Half the Hispanics in the United States live in counties that frequently violate air pollution standards and are therefore exposed to a greater risk of breathing polluted or harmful air, according to a new study.

The report, "U.S. Latinos and Air Pollution: A Call to Action," was produced by the National Latino Coalition on Climate Change, Natural Resources Defense Council, the Center for American Progress and the National Wildlife Federation.

The document emphasizes the high levels of environmental pollution in the states where more than 75 percent of Latinos live: Arizona, California, Colorado, Florida, Illinois, Massachusetts, Nevada, New Jersey, New York, Pennsylvania and Texas.

Hispanics are the largest minority in the 191 metropolitan districts "with the highest expansion in areas of concentrated vehicle traffic, industry, and power plant activity," the study says.

A large number of those Hispanics do not have health insurance, according to the report, and exposure to air pollution "can aggravate preexisting health problems - especially respiratory problems like asthma."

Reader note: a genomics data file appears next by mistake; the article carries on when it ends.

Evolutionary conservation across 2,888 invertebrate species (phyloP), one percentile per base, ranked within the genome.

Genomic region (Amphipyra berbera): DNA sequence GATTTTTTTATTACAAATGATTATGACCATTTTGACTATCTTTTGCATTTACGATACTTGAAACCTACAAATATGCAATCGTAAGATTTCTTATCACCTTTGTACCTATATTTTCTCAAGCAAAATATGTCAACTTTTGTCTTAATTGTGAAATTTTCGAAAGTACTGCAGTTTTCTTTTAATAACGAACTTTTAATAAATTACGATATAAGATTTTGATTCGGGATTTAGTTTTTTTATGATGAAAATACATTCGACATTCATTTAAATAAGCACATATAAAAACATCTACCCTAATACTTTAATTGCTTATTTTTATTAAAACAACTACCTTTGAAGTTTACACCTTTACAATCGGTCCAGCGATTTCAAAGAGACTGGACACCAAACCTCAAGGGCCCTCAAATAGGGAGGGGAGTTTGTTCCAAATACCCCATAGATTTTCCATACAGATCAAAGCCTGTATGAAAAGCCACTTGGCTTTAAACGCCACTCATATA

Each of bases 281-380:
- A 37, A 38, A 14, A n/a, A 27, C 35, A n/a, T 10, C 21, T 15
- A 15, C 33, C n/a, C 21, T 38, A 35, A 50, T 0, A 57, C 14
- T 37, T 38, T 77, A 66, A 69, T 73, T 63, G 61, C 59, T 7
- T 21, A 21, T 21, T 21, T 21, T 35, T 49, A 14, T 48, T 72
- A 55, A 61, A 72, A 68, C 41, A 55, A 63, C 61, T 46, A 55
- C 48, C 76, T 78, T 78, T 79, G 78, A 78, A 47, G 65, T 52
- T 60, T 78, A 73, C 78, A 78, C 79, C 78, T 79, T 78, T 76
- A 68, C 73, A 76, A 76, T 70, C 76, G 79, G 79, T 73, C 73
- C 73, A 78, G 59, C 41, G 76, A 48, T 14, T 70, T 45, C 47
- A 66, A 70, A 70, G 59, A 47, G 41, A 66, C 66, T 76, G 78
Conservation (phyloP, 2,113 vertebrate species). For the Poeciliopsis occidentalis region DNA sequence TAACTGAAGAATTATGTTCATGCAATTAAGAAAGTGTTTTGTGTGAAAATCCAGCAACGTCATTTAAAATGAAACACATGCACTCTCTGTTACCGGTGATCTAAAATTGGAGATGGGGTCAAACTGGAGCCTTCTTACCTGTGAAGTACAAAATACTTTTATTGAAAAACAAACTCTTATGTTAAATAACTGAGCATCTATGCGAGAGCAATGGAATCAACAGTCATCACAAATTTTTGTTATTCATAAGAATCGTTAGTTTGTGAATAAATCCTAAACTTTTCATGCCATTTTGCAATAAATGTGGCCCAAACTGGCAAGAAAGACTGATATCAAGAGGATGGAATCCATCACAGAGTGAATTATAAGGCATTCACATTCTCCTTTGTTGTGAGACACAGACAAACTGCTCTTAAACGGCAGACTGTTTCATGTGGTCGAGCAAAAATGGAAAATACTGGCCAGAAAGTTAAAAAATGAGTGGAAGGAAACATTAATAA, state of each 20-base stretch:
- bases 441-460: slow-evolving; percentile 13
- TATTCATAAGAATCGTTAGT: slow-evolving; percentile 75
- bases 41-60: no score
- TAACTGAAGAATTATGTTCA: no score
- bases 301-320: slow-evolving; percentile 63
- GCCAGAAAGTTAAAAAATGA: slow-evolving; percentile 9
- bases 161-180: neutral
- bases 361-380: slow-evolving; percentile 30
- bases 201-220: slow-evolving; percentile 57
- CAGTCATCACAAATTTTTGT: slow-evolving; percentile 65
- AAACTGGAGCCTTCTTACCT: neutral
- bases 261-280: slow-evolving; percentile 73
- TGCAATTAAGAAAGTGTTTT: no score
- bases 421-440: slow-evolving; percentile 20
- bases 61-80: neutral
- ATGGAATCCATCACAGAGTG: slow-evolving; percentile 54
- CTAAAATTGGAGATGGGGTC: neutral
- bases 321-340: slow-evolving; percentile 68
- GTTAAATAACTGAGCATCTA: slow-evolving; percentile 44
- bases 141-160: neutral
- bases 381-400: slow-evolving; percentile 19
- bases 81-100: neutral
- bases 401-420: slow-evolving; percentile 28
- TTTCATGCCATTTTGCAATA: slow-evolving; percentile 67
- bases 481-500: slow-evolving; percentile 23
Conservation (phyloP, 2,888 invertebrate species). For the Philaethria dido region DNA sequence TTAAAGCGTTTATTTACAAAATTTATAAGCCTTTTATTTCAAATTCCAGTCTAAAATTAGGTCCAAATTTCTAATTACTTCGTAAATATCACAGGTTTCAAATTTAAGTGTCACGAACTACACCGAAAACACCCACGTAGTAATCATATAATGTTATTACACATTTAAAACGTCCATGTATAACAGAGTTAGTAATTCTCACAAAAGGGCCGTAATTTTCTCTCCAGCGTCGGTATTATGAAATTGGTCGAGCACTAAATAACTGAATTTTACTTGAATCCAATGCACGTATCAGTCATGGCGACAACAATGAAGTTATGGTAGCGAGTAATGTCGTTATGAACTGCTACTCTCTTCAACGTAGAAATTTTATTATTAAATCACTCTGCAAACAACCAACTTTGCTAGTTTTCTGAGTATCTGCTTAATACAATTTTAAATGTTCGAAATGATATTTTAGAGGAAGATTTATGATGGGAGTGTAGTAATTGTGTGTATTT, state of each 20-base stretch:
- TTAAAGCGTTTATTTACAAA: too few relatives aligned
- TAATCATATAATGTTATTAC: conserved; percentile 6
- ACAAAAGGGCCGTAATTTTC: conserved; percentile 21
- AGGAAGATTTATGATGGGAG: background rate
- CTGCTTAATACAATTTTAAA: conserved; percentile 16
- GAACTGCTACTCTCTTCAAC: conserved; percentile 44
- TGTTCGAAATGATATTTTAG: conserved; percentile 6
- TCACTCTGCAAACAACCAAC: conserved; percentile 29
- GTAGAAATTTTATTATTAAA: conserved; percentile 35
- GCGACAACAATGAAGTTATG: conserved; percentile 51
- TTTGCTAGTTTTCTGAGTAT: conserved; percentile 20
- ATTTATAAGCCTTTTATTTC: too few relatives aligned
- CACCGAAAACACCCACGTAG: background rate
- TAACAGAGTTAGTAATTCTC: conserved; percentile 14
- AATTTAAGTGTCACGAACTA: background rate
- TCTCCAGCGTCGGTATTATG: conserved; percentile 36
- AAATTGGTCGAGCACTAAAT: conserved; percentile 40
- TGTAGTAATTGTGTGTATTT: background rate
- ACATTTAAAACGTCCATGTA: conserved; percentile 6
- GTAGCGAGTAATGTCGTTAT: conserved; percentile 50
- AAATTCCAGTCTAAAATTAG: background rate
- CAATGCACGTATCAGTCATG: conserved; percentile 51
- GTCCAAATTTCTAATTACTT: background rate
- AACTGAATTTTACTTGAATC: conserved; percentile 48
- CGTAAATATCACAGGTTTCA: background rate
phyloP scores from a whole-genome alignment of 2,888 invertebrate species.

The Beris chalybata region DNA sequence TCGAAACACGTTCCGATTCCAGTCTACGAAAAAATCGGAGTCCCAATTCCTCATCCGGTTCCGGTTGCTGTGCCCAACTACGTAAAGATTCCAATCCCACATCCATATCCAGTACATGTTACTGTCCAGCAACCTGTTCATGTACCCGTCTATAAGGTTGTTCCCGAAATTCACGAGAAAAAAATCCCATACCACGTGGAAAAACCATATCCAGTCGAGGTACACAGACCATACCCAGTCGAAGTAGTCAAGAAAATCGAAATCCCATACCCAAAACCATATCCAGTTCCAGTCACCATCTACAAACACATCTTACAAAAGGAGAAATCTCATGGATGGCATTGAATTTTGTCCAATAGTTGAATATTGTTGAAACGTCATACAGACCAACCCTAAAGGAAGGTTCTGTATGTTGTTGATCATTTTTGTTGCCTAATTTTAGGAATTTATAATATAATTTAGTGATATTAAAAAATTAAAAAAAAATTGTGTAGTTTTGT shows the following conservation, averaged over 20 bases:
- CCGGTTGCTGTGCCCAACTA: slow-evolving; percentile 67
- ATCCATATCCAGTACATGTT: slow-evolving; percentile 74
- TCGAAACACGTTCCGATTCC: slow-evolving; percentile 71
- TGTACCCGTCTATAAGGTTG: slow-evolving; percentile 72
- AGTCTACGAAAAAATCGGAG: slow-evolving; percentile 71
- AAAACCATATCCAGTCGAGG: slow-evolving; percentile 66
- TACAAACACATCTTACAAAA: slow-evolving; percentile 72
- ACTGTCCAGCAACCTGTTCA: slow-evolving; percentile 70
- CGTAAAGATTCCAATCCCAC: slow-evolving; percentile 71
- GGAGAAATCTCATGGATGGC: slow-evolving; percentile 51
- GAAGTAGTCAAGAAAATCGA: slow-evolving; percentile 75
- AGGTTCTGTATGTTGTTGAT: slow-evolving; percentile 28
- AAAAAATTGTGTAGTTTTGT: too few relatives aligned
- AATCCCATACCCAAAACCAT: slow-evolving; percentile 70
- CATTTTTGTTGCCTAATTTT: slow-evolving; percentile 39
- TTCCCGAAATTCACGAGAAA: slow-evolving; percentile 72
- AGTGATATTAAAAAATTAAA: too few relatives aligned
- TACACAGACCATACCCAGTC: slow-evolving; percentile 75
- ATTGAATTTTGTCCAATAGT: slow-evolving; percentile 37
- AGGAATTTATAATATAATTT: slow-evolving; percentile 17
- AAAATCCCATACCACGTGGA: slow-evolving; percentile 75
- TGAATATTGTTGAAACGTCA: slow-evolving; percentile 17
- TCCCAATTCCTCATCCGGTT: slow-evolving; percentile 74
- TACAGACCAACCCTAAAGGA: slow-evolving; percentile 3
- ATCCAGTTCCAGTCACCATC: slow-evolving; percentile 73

In 2008, about 4.7 million Hispanics had been diagnosed by a physician with asthma, and Latinos have three times the chance of dying from that illness as other racial or ethnic groups do, the study notes.

Along those lines, the NRDC criticized the recent decision by President Barack Obama to block plans to tighten the ozone standards maintained by the Environmental Protection Agency.

That measure left hundreds of thousands of people facing an unacceptable level of risk regarding the air they breathe, the report says.

Meanwhile, the mercury rule now under consideration by the EPA "is critical to public health and would protect the nearly 40 percent of Latinos living within 30 miles of a power plant," the study states.